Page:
Analytical Instrumentation

Who Pays for Oil Spill Clean Ups?

Mar 15 2017 Read 1112 Times

From polluting water sources to coating seabirds in an oily slick, crude spills wreak havoc on the natural environment. And it’s no secret that the clean-up process is enormous, and expensive. But who pays for it? While technically the company responsible should be forking out, the latest plans from the Australian treasury would see taxpayers pay for oil spill clean-ups under a new petroleum resource rent tax (PRRT).

Just days ago, the treasury confirmed that companies would be offered the option of claiming tax deductions for expenses racked up during oil spill clean-ups. It’s all thanks to the PRRT regime, which would essentially make oil spill clean-ups in the Great Australian Bight tax deductible. Benefits would be calculated using different “uplift rates” which would vary depending on whether spills were caused by exploration or production activity.   

PRRT scheme slammed

Unsurprisingly, the scheme has been slammed by Australian tax payers and environmentalists alike. Tax payers maintain that it’s not their responsibility to clean up after ‘dirty’ oil and gas companies, while environmentalists warn that the scheme could encourage negligence and irresponsibility.

When questioned by Greens senator Peter Whish-Wilson, treasury officials confirmed that clean-up costs for exploration oil spills would be eligible for tax deductions under the PRRT regime. They’d fall into the “exploration expenditure” category, and could be held over and “uplifted” at a 17.5% annual rate.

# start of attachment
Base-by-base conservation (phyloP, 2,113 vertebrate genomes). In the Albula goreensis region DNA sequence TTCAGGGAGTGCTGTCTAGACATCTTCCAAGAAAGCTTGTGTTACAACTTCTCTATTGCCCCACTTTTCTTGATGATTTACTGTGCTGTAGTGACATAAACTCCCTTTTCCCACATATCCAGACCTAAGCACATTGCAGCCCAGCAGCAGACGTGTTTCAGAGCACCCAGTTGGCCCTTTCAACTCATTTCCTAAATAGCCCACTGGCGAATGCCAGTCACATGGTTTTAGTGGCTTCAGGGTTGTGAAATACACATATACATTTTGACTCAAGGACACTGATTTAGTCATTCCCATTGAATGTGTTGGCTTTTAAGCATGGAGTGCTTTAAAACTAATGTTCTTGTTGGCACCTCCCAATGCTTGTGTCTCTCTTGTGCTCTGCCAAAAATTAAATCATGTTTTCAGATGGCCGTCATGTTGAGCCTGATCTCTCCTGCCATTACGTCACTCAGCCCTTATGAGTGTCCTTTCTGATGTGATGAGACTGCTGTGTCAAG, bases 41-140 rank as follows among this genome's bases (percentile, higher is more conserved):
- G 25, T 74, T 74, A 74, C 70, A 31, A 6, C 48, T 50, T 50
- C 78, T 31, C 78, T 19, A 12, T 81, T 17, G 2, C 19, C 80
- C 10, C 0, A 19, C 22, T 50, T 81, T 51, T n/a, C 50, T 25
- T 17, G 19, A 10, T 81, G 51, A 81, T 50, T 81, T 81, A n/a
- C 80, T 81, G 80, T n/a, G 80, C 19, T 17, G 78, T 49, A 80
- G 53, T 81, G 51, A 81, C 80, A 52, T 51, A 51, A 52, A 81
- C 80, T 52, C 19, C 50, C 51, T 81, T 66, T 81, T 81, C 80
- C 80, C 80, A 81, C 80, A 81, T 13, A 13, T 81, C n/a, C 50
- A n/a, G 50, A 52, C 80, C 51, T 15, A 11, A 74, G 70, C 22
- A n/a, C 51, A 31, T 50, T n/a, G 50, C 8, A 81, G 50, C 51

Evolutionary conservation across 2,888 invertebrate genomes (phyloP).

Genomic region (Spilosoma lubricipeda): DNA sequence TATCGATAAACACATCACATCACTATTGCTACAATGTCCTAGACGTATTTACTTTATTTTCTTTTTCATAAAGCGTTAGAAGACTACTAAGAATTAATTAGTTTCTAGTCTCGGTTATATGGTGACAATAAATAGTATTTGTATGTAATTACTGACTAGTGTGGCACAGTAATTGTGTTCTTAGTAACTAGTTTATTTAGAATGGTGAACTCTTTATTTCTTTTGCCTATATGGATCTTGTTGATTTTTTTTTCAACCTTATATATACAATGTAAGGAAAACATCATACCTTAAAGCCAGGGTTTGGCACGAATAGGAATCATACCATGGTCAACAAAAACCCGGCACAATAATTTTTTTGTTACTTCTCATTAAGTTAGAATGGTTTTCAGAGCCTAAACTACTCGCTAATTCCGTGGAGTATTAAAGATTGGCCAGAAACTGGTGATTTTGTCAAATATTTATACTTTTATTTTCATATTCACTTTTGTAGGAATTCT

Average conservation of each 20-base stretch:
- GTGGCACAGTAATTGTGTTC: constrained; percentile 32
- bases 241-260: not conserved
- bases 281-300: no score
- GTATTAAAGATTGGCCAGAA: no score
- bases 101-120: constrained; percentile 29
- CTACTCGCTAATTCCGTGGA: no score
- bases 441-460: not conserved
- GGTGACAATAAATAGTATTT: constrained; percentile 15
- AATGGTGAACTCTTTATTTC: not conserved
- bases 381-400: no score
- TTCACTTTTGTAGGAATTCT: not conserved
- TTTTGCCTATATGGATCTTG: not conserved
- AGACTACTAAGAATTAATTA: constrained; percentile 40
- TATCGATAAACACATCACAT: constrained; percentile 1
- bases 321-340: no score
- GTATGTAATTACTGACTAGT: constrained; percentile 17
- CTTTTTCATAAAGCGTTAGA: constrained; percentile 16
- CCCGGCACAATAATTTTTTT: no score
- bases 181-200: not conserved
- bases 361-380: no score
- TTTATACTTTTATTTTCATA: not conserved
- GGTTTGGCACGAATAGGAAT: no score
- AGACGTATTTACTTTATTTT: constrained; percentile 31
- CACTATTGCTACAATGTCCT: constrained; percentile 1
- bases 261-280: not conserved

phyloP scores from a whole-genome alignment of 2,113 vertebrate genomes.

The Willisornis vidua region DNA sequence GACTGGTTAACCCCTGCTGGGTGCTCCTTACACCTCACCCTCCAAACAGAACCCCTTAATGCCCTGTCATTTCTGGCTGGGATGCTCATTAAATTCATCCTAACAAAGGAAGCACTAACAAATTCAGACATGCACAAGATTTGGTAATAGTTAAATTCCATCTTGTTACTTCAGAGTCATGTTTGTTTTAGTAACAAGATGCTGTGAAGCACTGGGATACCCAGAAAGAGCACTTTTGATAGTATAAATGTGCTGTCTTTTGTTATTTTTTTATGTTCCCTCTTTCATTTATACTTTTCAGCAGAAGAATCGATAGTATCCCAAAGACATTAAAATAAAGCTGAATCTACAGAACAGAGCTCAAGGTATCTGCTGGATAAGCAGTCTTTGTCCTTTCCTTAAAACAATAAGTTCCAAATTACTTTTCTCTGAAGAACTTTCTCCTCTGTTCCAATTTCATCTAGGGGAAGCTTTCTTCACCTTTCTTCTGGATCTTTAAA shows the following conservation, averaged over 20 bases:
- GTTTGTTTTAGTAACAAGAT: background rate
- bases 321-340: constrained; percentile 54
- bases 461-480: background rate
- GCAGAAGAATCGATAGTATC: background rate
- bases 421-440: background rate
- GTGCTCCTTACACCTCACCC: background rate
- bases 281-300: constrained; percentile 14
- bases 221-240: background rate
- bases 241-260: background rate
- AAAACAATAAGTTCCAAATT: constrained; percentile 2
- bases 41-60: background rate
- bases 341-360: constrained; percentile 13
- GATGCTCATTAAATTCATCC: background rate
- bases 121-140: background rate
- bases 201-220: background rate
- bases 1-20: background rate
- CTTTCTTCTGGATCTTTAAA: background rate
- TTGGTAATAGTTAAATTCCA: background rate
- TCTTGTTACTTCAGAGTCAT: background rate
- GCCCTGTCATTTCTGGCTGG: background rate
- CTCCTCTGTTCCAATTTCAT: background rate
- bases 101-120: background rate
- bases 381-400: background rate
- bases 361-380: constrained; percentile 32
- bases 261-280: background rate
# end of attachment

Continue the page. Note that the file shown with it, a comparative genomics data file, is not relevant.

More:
Greens warn companies could profit from spills

With Chevron on-track to drill four exploration wells in the area, spills in the Great Australian Bight are imminent. And if the PRRT scheme goes ahead, tax payers could be forced to subsidise clean-ups. Whish-Wilson was quick to label Australia’s fossil fuel subsidies as “obscene,” maintaining that “the rules are written so if a company created an oil spill with their exploration rig, they could make a profit from it.”

Tax Justice Network representative Jason Ward also labelled the scheme an “absolute scandal,” saying “First we learn that we are giving away our natural resources to the world’s largest oil companies for free and now we know they can get tax credits for oil spills. It is mind-boggling that this is actually how the PRRT works.”

For a closer look at the intricacies of environmental safety within the oil and gas industry, ‘Ecological and economical measurement of oil-in-water without compromising accuracy’ offers expert commentary on the latest technology that combines all benefits of IR spectroscopy with cyclohexane, a safe, CFC-free solvent.

Read comments0

Do you like or dislike what you have read? Why not post a comment to tell others / the manufacturer and our Editor what you think. To leave comments please complete the form below. Providing the content is approved, your comment will be on screen in less than 24 hours. Leaving comments on product information and articles can assist with future editorial and article content. Post questions, thoughts or simply whether you like the content.

Digital Edition

Petro Industry News April / May 2018

May 2018

In This Edition Fuel for Thought - Restek Recognised for Outstanding Retirement Benefi - Blackline Safety Named Manufacturer of the Year - 7th International Conference on Polyolefin Charact...

View all digital editions


ASTM - D02 Meeting

Jun 24 2018 Phoenix, AZ, USA


Jun 25 2018 Washington DC, USA

Sensor + Test 2018

Jun 26 2018 Nuremberg, Germany

Fugitive Emissions Summit Americas 2018

Jun 26 2018 Houston, Tx, USA


Jun 27 2018 Surabaya, Indonesia

View all events